The parshah that recounts the death of Jacob begins: VaYechi Ya’akov/ Jacob lived. Some see in this beginning a testimony to unending vitality despite death.
Jacob, aware that his life is ending, says: I am to be gathered to my people; bury me with my ancestors… (Genesis 49:29).
An ancient interpreter pushes the verse beyond its straightforward reading, making of it the old patriarch’s reflection on two possible futures after his death:
If you merit it, you will succeed in having me. If not, when I depart from the world I will go to my ancestors. (Click here for midrash in Hebrew and English)
In other words, in this rereading of the verse, Jacob says: “When I die, either I am to be gathered into the ongoing life of my people, or I am to be buried with my ancestors. You, my children, must determine my future. Am I to be with you, gathered to my people, or will I be buried with my ancestors in the storied past?”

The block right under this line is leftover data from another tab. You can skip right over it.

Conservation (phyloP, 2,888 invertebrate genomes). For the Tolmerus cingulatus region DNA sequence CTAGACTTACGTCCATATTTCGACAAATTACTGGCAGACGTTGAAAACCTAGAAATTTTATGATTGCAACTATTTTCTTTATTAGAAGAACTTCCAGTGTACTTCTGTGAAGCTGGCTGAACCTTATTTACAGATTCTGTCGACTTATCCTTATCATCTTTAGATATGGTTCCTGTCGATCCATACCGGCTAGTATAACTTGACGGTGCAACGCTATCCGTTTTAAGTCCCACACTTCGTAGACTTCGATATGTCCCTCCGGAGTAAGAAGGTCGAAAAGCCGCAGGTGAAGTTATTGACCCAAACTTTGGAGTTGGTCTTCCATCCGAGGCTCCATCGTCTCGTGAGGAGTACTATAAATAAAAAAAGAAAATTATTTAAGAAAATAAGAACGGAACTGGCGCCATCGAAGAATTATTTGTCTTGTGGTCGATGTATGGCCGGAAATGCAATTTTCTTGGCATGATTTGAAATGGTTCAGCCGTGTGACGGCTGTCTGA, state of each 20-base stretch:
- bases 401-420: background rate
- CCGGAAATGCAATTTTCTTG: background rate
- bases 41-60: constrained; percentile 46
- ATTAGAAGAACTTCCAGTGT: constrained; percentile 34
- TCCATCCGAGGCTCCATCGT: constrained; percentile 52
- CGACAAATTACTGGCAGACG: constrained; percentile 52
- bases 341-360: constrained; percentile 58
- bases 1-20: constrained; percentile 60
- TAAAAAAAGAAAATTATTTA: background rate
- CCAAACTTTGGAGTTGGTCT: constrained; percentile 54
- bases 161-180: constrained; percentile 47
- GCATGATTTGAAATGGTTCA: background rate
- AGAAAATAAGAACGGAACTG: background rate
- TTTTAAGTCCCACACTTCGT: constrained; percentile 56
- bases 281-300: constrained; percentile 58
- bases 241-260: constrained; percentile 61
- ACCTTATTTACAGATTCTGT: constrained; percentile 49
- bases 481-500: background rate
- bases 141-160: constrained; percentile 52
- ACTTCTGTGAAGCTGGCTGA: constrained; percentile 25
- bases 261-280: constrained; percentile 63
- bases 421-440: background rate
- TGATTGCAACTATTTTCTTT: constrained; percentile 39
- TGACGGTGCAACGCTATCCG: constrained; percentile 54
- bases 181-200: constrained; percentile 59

The Israeli poet, Yehuda Amichai, agrees that being “gathered” leads to life beyond a lifespan:
When someone dies they say of him, he is gathered to his ancestors.
All the time that he lives, his ancestors are gathered in him,
every single cell in his body and his soul representing
one of tens of thousands of his ancestors since the beginning of all generations.
The gathering takes place within a life which, at its end takes its place within the gathering. The gathering of my ancestors within me fuels my vitality just as it assures theirs.